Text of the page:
Post to a Different Form

How do you use Web forms to post to another form?

asp.netNOW Q&A




Post to a Different Form

How do you use Web forms to post to another form?


By Josef Finsel


Q: I want to use a form, do validation on it, then submit the entire form to another page for it to do some work, display results, and so forth. How do you get all the form fields to pass from one page to another when you're using a server form?

- RS, Brighton, Mich.


A: This is a good question and, depending on your situation, the answer is either easy or difficult.


Before .NET, you simply would use the Method property of the FORM tag to post to the new page. You still can do that as long as your form doesn't run on the server. You can do this as long as you don't use any ASP controls in your form because they must be contained in a form that runs at the server. This means that, as long as you don't want to take advantage of the Web form-specific controls, there's no problem at all.


Any Web form controls that in your page require the FORM tag hosting them run at the server. And when a form is run at the server, it posts back to itself automatically and ignores the Method property if you've assigned it. But don't despair - it can be done, just not easily. The basic idea is to post the form to itself, save the values to session variables, and redirect to the new form, taking differing actions depending on whether the new form is being posted back or posted from somewhere else.


Start with a simple form to demonstrate this. You can download the code for this article, where you'll find two Web forms, PostSelfForm and PostOtherForm. Both forms have two input boxes, a couple of labels, and a submit button. Take a look at the button-click code on PostOtherForm:


Session.Add("FirstName", txtFirstName.Text);

Session.Add("LastName", txtLastName.Text);

Response.Redirect("PostSelfForm.aspx", true);


The first thing you need to do is take the data in the textboxes and add it to session variables. Then, redirect the browser to the form you're posting to. One thing the Web form controls do is keep the values entered. To mimic this, you need to load the session variables into the appropriate textboxes. But you only want to do this on the redirect. Fortunately, you can use Page.IsPostBack to determine whether the page is posting back to itself or not. If the page is posting back, you don't want to do anything; if it is coming from PostOtherForm, you want to load the values. That's what this next code fragment does:


if   (! Page.IsPostBack)


  txtLastName.Text = Session["LastName"].ToString() ;

  txtFirstName.Text = Session["FirstName"].ToString();


lblReferrer.Text  = Session["LastName"].ToString();


The last line of the previous code sets the label to the session variable. That way you can change the textboxes and submit PostSelfForm to see that the textboxes change but the label doesn't.


This works, but it's a bit cumbersome. Every time you add a new textbox, checkbox, or radio button to your form, you need to modify the code or you'll miss passing variables to the receiving form. Wouldn't it be better to have the form do the work? Well, that's what you're going to do. In the code download, there's a page named PostOtherForm2.aspx. Figure 1 shows the pertinent part from this page, IterateThroughChildren. This function walks through the controls (and children controls if there are any) and does a quick check. If the control is one that has data to be passed on, you cast it from a Control to the type of control you need, use the UniqueID of the control (its name) to define the name of the session variable, and finally assign the value from the control you cast. The only change in your button click is you call IterateThroughChildren before you redirect.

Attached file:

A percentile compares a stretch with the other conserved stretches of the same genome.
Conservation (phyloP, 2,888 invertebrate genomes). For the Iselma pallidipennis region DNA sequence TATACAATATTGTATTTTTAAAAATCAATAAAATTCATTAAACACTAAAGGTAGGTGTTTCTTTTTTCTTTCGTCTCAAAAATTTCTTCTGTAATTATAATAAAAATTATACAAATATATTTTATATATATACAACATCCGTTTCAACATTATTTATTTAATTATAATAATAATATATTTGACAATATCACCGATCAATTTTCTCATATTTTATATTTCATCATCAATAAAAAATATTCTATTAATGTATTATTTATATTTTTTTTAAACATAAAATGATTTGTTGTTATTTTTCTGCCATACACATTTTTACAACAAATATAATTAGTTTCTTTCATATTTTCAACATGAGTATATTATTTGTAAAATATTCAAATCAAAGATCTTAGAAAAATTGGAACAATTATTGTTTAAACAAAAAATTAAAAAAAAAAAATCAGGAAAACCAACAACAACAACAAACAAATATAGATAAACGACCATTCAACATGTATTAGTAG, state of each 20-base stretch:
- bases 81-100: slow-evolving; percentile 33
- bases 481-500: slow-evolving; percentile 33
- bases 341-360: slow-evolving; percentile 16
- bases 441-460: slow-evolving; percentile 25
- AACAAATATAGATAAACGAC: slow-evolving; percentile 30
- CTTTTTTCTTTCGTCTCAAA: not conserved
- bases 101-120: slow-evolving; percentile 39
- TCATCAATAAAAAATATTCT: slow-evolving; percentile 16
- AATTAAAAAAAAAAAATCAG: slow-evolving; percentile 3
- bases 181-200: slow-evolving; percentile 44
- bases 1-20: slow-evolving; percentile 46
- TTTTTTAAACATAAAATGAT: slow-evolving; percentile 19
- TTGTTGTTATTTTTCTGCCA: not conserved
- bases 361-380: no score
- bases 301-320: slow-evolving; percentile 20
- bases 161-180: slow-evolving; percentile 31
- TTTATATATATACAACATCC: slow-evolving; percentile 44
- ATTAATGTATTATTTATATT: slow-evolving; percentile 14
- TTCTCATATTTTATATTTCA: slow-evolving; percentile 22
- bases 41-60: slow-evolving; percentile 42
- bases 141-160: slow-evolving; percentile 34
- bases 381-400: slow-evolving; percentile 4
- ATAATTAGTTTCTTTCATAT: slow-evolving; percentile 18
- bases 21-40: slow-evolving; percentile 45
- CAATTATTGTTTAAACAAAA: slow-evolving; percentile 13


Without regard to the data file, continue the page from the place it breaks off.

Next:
void IterateThroughChildren(Control parent)


  foreach (Control c in parent.Controls)




    case "System.Web.UI.WebControls.TextBox":

      System.Web.UI.WebControls.TextBox tb;

               tb =   (System.Web.UI.WebControls.TextBox) c;



    case "System.Web.UI.WebControls.CheckBox":

      System.Web.UI.WebControls.CheckBox cb;

    cb = (System.Web.UI.WebControls.CheckBox) c;




  if (c.Controls.Count > 0)




private void cmdButton_Click(object sender, System.EventArgs e)



  Response.Redirect("ProcessOutput.aspx", true);


Figure 1. Iterate through the controls to create session variables.


Now that the data is loaded, you need to process it. ProcessOutput.aspx (available in the code download) has a simple example of this that dumps out the session variables to a formatted table:


private void Page_Load(object sender, System.EventArgs e)


   ltlOutput.Text = "<table><tr><th>Variable</th><th>Value</th></tr>";

   for(int i =0;i<Session.Count;i++)


       ltlOutput.Text += "<tr><td>" + Session.Keys[i].ToString()

           + "</td><td>" + Session[i].ToString() + "</td></tr>";


   ltlOutput.Text += "</table><P>";

   ltlOutput.Text += Session.Count.ToString() + "</P>";



Now, once you've gotten the session variables, you can process them however you'd like.


Keep your ASP.NET questions coming to me at [email protected].


The sample code in this article is available for download.


Josef Finsel is a software developer specializing in .NET and SQL Server with Avanade, the premier global technology integrator for Microsoft solutions in the enterprise. He has published a number of VB, .NET, and SQL Server articles and, when he isn't hanging around the aspnetpro forums, you can find him working on his own take on Shakespeare's classics. He's also author of The Handbook for Reluctant Database Administrators (Apress).





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